KZ: Hi Yanni! What do you do at work?
Y: I study toxins; the natural molecules secreted by organisms that are toxic or injurious to other living organisms. I’m interested in knowing what toxins do (the ‘harm’ they can cause) and how they do it. I am specialised in the study of toxins derived from animal venoms, such as spiders, scorpions, centipedes, sea anemones and more. These animals use venoms to capture prey and defend themselves, so venoms are important for their survival. Venoms are cocktails of thousands of toxins – the better and more effective toxins can be, the better chance the animals have to survive. The ‘effectiveness’ of a toxin is dependent on its 3-dimensional structure. Many toxins are built from smaller blocks of molecules. The way that the blocks are packed together gives them unique 3D structures, which determines their functions. My job studying these structures makes me a structural biologist. I derive the structure of these interesting toxins and investigate how the structures influence their functions. For example, venom from one spider would contain thousands of toxins and each toxin can have very different functions. One may cause pain in other insects, and another may paralyse them. These two toxins would have a different structure and visually look very different; though they are so small that you can’t really see them, even with some of the best microscopes in the world.
KZ: What inspired your decision to work in this industry, and to study molecular structures of venom peptides?
Y: Honestly, my interest in science originated from all the TV dramas I watched when I was young. I was always fascinated by CSI-style shows and I thought working in a laboratory in those white coats was super cool. I started doing science subjects and was always curious about how things work, especially chemistry and biology. I wanted to know how each part of our body functions and what can go wrong to make us sick. In the beginning it was all about my curiosity. After my PhD, I joined a group of scientists at UQ who are specialised in animal venoms. Together, we identified venom peptides (aka toxins) that have interesting and unique effects on our bodies. I learned that venom peptides do not only cause pain; some also target specific parts of our body and have the potential to cure many devastating diseases, such as chronic pain, stroke and epilepsy. Suddenly, my research was no longer only about satisfying my curiosity. We may actually develop something from animal venoms that can cure diseases! As a structural biologist I carefully study how changes in the structure of these venom peptides affects their activity in our body, and try to design modified (better) peptides that can target diseases with little side effects. Learning about venom peptides does not only tell us about how venomous animals produce venoms (their weapons) to help them survive. We can also take advantage of our understanding and turn it into medicine that may save billions of people who are suffering.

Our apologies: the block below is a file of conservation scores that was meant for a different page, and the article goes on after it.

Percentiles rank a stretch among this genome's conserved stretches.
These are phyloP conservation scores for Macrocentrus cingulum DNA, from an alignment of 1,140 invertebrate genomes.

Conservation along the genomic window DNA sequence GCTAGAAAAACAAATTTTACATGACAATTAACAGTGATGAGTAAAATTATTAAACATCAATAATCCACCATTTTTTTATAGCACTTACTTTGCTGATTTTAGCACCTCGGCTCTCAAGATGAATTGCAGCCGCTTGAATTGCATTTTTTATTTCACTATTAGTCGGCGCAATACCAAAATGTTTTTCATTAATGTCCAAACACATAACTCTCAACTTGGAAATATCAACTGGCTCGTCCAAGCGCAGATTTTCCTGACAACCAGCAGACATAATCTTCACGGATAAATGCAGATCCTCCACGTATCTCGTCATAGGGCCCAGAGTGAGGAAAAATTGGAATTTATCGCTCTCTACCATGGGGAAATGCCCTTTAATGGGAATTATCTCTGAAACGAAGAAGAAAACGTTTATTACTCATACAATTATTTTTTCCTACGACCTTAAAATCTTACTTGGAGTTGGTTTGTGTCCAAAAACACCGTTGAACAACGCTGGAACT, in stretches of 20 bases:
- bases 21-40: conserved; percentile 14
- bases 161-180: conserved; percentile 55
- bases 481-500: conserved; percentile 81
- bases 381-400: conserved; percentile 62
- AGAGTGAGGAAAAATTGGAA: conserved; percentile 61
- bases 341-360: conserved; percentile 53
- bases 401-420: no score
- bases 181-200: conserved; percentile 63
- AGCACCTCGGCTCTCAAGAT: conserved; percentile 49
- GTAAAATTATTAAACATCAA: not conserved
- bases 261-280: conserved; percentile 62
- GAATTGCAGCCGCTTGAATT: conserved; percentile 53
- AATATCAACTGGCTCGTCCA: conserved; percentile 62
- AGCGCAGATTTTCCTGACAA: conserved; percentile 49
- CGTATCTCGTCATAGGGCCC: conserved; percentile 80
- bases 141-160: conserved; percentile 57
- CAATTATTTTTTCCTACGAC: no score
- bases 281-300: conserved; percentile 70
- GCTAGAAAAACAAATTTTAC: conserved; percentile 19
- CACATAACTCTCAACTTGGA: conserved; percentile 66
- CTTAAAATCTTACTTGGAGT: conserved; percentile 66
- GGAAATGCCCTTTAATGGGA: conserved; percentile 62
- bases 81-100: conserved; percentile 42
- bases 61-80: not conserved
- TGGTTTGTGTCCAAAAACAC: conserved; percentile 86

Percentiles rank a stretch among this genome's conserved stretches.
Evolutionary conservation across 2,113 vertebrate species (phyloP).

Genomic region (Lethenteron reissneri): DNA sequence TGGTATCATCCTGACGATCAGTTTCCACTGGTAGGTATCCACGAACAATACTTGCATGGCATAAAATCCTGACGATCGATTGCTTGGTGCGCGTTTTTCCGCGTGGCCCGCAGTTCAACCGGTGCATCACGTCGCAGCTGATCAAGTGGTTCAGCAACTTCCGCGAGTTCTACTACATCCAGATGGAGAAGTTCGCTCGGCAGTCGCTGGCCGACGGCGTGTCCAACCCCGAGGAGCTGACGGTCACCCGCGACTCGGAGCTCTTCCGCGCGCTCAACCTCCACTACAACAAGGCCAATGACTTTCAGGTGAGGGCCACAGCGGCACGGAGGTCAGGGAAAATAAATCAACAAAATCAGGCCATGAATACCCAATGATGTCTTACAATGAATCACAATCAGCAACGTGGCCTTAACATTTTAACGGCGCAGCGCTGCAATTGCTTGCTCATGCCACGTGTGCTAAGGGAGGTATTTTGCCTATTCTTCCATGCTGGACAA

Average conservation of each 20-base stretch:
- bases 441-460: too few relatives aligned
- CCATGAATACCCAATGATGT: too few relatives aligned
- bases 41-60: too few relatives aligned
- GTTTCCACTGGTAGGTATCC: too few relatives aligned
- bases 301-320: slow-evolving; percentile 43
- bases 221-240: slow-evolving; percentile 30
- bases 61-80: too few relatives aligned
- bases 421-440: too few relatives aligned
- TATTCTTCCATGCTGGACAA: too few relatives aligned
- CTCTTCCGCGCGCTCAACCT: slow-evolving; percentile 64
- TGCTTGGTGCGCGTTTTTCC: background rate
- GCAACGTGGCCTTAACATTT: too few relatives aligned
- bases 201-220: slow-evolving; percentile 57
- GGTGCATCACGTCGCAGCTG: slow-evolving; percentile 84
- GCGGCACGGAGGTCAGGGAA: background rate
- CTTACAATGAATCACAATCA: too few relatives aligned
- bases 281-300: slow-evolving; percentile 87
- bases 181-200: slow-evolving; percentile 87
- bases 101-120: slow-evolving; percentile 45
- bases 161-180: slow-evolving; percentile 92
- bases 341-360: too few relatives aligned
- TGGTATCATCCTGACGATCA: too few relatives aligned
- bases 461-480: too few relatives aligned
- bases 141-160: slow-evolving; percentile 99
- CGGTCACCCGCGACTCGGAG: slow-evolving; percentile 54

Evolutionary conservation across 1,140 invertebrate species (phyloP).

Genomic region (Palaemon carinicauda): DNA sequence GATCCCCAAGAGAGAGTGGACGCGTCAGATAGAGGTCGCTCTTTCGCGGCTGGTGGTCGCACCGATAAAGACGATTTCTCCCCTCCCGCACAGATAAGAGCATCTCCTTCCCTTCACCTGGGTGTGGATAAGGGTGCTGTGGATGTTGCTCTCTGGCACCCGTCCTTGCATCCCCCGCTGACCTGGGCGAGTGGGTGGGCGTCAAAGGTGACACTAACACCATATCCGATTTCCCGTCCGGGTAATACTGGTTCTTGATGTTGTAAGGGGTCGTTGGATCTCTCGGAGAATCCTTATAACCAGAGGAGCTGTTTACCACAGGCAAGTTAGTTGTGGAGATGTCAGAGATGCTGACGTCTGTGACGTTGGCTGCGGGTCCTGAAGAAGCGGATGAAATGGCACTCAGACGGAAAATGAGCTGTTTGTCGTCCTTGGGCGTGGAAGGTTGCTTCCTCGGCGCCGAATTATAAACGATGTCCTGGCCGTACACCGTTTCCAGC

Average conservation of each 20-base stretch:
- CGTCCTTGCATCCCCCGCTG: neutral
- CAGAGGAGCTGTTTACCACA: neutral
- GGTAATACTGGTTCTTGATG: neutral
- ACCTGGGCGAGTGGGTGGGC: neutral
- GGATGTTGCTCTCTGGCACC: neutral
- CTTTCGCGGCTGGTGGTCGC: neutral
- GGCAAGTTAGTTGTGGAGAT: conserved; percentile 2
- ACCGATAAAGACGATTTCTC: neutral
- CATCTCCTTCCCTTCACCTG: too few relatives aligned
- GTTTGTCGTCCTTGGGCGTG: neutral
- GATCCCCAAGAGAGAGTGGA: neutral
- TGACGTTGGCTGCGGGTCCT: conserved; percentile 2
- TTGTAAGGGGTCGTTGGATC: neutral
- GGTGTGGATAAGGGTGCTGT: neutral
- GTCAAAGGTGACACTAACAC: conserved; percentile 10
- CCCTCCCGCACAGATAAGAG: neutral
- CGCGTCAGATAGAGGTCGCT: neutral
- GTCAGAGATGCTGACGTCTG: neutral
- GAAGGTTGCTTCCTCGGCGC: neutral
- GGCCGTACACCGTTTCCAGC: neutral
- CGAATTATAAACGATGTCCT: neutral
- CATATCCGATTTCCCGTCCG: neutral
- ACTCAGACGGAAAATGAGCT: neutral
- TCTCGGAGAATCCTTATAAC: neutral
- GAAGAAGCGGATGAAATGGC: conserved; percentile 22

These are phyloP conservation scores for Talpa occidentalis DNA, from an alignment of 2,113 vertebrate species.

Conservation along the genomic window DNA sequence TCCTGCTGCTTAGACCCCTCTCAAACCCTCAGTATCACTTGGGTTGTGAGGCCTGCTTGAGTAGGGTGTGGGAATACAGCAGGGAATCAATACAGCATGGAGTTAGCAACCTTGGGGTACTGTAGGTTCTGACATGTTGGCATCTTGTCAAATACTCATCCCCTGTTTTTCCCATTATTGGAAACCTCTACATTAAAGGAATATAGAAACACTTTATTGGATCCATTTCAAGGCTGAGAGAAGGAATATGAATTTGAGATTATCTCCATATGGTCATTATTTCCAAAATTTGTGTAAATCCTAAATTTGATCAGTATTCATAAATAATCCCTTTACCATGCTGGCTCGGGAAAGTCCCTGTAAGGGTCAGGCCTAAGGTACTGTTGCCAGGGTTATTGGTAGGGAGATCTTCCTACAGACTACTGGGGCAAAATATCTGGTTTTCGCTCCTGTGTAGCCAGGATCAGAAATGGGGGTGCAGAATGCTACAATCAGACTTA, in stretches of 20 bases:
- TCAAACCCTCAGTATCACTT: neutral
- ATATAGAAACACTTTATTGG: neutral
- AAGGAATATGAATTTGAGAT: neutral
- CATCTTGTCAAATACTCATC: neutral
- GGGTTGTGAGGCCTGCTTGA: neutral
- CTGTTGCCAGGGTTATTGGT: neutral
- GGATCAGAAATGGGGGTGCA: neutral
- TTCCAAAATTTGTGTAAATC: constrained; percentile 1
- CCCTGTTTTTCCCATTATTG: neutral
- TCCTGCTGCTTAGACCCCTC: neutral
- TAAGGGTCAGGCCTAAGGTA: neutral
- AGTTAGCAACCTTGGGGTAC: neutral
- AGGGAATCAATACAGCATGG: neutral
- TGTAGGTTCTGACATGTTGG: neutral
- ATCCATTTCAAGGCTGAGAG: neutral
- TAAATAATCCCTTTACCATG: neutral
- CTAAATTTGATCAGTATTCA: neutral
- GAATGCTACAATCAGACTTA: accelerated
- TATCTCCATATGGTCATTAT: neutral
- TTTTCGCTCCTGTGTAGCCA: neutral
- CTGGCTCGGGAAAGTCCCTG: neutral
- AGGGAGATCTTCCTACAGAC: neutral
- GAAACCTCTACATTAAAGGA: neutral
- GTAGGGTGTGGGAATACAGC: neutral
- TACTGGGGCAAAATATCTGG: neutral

KZ: What is the best thing about your job, and the hardest?
Y: I suppose there are not many jobs out there that can satisfy my curiosity about living organisms, and at the same time giving me hope that I can contribute in developing medicines that will help people. This is the best feeling in the world for me. The hardest thing is to get everyone as excited as I am about my work. Sometimes it is not easy to convince people that our work is important.
KZ: What has been the highlight of your career so far?
Y: I am not so sure. Every structure that I’ve solved, every article I published, every question that I found an answer for in my research; these were all a highlight. Perhaps I am still waiting for an achievement in my career that I would proudly call it a peak, but right now I am just glad that I can continue contributing to the science community with my ‘little highlights’.
KZ: Can you share an interesting behind the scenes fact about your job?
Y: The scientists that you see on posters (often professors wearing a lab coat holding a test tube or a flask of coloured solution in a lab) have likely not been in the laboratory for months/years. As the head of the laboratory (which professors often are), they spend more time developing ideas and managing the laboratory, rather than actually conducting the experiments in the lab. Those blue or red coloured solutions in the photos are also usually random dyes. The solutions we work with are mostly colourless.
KZ: Are you involved in any other projects, or working in any other roles?
Y: As I am working in a university, I from time to time have to help and tutor students. I help developing practical classes for undergraduate science students and I help other postgraduate students (e.g. PhD/master students) with their research projects. With my expertise in structural biology, I also collaborate with pharmaceutical companies from other countries in their drug development projects.
KZ: Did you study any subjects or courses as a child that gave you skills you use at work?
Y: In Year 8, I had my first practical biology class. The task was to dissect a cow eye. I remember many of my classmates found it very nasty and refused to do the work, but I found it fascinating. I observed the eyeball, the sclera, the lens, and the optic nerves – it was so much fun. I suppose that made me realise how fun it is to know about biology, and science in general.
Read more of our interview with Dr Yanni Chin in the September 2020 issue of K-Zone, on sale now!